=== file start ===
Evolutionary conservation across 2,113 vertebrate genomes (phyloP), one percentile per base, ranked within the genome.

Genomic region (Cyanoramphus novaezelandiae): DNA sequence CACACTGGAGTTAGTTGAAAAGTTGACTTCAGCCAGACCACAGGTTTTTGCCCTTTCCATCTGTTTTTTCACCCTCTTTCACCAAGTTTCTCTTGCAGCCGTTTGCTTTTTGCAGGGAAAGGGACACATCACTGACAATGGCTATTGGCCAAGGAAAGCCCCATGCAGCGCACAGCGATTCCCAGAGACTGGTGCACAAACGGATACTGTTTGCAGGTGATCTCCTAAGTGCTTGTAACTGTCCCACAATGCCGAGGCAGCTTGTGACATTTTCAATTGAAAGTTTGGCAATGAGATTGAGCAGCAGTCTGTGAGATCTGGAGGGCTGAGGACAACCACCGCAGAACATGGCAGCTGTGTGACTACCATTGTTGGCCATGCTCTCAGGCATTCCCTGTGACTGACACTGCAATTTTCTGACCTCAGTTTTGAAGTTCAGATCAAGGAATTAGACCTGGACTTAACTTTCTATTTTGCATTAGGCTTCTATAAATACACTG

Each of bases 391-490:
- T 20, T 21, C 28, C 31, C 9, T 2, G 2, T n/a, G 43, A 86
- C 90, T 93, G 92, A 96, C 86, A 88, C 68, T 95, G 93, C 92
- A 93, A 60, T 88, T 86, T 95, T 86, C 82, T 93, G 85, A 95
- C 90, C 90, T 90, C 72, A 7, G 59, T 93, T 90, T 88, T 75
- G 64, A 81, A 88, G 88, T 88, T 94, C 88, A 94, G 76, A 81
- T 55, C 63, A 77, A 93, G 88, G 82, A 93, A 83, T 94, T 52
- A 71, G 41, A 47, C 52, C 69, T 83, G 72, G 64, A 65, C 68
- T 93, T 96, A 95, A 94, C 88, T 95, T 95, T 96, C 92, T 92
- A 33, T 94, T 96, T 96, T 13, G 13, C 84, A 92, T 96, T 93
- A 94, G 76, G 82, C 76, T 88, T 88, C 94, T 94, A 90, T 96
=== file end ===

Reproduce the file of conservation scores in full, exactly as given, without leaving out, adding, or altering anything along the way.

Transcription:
Evolutionary conservation across 2,113 vertebrate genomes (phyloP), one percentile per base, ranked within the genome.

Genomic region (Cyanoramphus novaezelandiae): DNA sequence CACACTGGAGTTAGTTGAAAAGTTGACTTCAGCCAGACCACAGGTTTTTGCCCTTTCCATCTGTTTTTTCACCCTCTTTCACCAAGTTTCTCTTGCAGCCGTTTGCTTTTTGCAGGGAAAGGGACACATCACTGACAATGGCTATTGGCCAAGGAAAGCCCCATGCAGCGCACAGCGATTCCCAGAGACTGGTGCACAAACGGATACTGTTTGCAGGTGATCTCCTAAGTGCTTGTAACTGTCCCACAATGCCGAGGCAGCTTGTGACATTTTCAATTGAAAGTTTGGCAATGAGATTGAGCAGCAGTCTGTGAGATCTGGAGGGCTGAGGACAACCACCGCAGAACATGGCAGCTGTGTGACTACCATTGTTGGCCATGCTCTCAGGCATTCCCTGTGACTGACACTGCAATTTTCTGACCTCAGTTTTGAAGTTCAGATCAAGGAATTAGACCTGGACTTAACTTTCTATTTTGCATTAGGCTTCTATAAATACACTG

Each of bases 391-490:
- T 20, T 21, C 28, C 31, C 9, T 2, G 2, T n/a, G 43, A 86
- C 90, T 93, G 92, A 96, C 86, A 88, C 68, T 95, G 93, C 92
- A 93, A 60, T 88, T 86, T 95, T 86, C 82, T 93, G 85, A 95
- C 90, C 90, T 90, C 72, A 7, G 59, T 93, T 90, T 88, T 75
- G 64, A 81, A 88, G 88, T 88, T 94, C 88, A 94, G 76, A 81
- T 55, C 63, A 77, A 93, G 88, G 82, A 93, A 83, T 94, T 52
- A 71, G 41, A 47, C 52, C 69, T 83, G 72, G 64, A 65, C 68
- T 93, T 96, A 95, A 94, C 88, T 95, T 95, T 96, C 92, T 92
- A 33, T 94, T 96, T 96, T 13, G 13, C 84, A 92, T 96, T 93
- A 94, G 76, G 82, C 76, T 88, T 88, C 94, T 94, A 90, T 96